From 2012 brown became the standard UK MoD boot colour ~ here (from left) are the then new HAIX Cold Wet Weather, HAIX Combat High Liability, ALTBERG (via Iturri) Combat High Liability and HAIX Desert Combat High Liability boot models [© Bob Morrison]

In the summer of 2012, however, following a series of comparison tests of many different boot makes, three suppliers ~ Iturri of Spain, HAIX of Germany and YDS of Turkey ~ were awarded combat / patrol / jungle boot contracts. HAIX and YDS supplied their own boot models, but those boots supplied by Iturri also included ALTBERG, Magnum and Meindl models. To allow soldiers a choice of fit, and to reduce the percentage of ‘boot chits’ issued for non-standard footwear when only a single fit was available, two different models were issued in each of the five main Categories, though only one type was selected for the low volume sixth Category:-

  • Category 1: Combat High Liability
  • Category 2: Patrol
  • Category 3: Desert Combat High Liability
  • Category 4: Desert Patrol
  • Category 5: Cold Wet Weather
  • Category 6: Jungle (not illustrated here)

Although in theory all troops should have been given the opportunity to try on both types of boot in the categories demanded by their role, to allow them to choose the boot which best suited their foot shape, quite a few who I spoke to during the first year or two of issue of the 2012 batch said they were not actually allowed this choice. Reasons for this apparently included demands for formation conformity and uniformity of dress and/or local dictation that only all-leather boots capable of being polished should be worn by some units, especially on the parade ground. (I well remember talking to a regimental recruiting team from a Guards regiment who wearing highly polished Arctic spec Cold Wet Weather boots in a town centre on a baking hot summers day). Some officers also expressed the view to me that in their view it was unrealistic to expect a quartermaster to allow troops to open two boxes and try on two pairs of boots when only one pair would be issued. It was also suggested that holding twice the number of pairs of boots in Stores could both create excessive paperwork and take up too much shelf space when compared with just holding stocks of a single boot model.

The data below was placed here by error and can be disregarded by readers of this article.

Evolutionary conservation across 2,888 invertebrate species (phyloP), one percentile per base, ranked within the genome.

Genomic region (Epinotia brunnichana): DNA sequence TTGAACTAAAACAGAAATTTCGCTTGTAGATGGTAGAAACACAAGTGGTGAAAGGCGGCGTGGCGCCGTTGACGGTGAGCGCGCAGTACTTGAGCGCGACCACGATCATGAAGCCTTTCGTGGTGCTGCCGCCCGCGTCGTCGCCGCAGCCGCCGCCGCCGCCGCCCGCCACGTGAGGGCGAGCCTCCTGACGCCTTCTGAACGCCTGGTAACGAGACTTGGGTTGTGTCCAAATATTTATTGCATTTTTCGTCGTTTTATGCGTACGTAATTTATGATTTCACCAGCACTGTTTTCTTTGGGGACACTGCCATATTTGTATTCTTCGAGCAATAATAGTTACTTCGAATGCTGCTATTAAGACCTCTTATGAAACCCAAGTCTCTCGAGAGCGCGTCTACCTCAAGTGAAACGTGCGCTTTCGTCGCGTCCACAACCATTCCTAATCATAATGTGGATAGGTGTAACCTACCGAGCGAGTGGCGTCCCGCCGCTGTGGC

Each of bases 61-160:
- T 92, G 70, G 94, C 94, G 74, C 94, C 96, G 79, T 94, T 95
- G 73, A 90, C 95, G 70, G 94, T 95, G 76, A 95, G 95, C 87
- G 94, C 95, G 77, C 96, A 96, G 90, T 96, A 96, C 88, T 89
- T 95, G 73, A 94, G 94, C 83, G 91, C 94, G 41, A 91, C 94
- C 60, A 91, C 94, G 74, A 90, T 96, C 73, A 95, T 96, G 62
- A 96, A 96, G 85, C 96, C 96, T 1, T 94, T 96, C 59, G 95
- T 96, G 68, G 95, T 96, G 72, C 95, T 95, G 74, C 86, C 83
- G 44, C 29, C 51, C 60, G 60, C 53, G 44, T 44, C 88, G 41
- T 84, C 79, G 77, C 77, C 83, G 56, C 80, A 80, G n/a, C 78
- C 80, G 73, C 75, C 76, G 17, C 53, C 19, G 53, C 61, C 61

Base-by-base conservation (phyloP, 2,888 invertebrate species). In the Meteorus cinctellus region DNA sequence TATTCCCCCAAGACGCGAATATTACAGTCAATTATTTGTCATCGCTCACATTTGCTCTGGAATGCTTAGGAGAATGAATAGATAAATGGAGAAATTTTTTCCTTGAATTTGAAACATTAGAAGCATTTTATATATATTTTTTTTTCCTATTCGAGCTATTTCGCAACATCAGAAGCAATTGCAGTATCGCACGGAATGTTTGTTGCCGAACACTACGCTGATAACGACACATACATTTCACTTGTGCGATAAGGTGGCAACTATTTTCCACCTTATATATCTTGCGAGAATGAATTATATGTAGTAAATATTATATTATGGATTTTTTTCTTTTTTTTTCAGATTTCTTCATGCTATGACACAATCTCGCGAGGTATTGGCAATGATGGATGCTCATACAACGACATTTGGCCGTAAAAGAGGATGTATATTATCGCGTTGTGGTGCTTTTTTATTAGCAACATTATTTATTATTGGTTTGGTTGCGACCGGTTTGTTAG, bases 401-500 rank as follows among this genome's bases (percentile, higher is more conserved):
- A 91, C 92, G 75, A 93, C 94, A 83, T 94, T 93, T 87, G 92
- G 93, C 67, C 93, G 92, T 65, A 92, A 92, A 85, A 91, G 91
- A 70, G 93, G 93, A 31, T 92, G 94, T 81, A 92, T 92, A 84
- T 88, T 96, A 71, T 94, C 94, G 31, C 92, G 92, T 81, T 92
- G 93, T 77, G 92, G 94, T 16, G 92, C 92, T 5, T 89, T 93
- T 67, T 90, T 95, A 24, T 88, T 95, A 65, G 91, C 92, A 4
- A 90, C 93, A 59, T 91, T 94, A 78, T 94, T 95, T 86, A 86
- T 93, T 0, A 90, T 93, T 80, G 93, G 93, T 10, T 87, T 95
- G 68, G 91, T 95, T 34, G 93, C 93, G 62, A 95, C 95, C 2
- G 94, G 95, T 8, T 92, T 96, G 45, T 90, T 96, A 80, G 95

Looking towards the second 5-year brown boot procurement, in May 2015 the MoD Defence Clothing team at Abbey Wood issued a Contract Notice announcing “a requirement for the supply of 5 types of combat footwear. It will be tendered as 5 separate lots, 2 choices of boots will be selected for Lots 1 and 2 and 1 choice of boot for Lots 3, 4 and 5. Up to 7 year (configured as an initial 5 year period plus 2 year option) framework agreements could be awarded. The requirement is based on the estimated number of pairs of boots required to support operational deployments and routine maintenance for the UK Armed Forces and entitled civilians.” The Lots and estimated quantities (i.e. number of pairs for the 7 year period based on historical usage) for this requirement, potentially worth £84million excl. VAT, were given as:-: